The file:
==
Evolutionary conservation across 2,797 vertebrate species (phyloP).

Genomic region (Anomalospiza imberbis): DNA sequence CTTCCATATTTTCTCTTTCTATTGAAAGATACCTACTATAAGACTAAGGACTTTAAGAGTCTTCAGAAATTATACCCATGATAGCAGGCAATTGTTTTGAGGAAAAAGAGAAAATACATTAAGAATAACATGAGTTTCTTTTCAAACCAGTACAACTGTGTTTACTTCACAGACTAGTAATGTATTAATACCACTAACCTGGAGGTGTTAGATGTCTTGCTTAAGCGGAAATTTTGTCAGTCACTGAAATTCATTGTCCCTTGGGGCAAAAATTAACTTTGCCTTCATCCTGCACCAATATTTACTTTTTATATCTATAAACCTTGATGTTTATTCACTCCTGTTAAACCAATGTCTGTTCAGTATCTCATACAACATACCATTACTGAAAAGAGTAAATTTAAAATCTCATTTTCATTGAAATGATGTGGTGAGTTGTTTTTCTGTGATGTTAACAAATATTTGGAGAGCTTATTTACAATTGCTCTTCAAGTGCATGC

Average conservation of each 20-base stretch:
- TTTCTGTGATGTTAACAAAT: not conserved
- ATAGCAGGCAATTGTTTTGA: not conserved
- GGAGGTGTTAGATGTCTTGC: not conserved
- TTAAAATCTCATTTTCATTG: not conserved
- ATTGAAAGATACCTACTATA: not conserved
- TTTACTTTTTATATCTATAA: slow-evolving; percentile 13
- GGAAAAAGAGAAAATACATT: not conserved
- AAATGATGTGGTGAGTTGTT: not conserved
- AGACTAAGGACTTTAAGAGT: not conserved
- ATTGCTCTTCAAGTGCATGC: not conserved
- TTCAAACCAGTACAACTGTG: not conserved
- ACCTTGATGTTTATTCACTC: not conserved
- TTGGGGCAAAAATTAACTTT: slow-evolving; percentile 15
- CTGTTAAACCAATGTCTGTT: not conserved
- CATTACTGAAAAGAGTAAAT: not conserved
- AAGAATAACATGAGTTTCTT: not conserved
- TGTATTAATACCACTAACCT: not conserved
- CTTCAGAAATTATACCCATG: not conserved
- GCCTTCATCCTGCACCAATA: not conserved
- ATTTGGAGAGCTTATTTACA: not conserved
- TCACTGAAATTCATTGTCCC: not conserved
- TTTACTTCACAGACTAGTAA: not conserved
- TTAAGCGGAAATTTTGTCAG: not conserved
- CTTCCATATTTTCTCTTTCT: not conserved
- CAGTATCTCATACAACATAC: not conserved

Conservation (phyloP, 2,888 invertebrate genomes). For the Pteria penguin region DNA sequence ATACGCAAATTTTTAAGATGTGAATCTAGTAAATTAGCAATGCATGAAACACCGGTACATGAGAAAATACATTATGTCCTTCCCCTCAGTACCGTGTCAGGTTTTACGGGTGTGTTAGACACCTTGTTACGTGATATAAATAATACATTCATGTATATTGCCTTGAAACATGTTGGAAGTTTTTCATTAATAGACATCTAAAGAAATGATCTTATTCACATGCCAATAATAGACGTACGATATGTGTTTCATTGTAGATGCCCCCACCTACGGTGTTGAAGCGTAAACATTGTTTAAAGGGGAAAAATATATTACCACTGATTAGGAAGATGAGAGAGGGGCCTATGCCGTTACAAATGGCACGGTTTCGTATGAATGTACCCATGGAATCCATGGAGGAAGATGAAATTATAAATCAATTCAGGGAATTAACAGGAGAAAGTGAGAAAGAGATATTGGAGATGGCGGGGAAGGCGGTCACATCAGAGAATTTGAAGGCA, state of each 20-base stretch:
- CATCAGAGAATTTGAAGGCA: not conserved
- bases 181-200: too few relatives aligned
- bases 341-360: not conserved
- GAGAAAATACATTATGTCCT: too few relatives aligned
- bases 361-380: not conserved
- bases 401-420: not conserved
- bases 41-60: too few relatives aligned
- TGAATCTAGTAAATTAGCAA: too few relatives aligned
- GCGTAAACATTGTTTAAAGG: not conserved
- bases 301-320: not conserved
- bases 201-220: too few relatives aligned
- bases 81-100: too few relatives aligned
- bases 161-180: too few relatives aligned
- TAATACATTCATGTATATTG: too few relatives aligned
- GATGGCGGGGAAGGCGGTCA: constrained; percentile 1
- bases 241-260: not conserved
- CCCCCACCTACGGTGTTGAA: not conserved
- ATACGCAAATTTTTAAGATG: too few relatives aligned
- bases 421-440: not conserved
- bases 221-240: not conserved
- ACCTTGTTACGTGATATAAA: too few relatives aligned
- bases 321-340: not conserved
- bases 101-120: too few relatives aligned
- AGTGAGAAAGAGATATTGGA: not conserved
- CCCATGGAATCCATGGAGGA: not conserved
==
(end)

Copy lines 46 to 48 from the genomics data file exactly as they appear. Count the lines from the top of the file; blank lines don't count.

- CCCCCACCTACGGTGTTGAA: not conserved
- ATACGCAAATTTTTAAGATG: too few relatives aligned
- bases 421-440: not conserved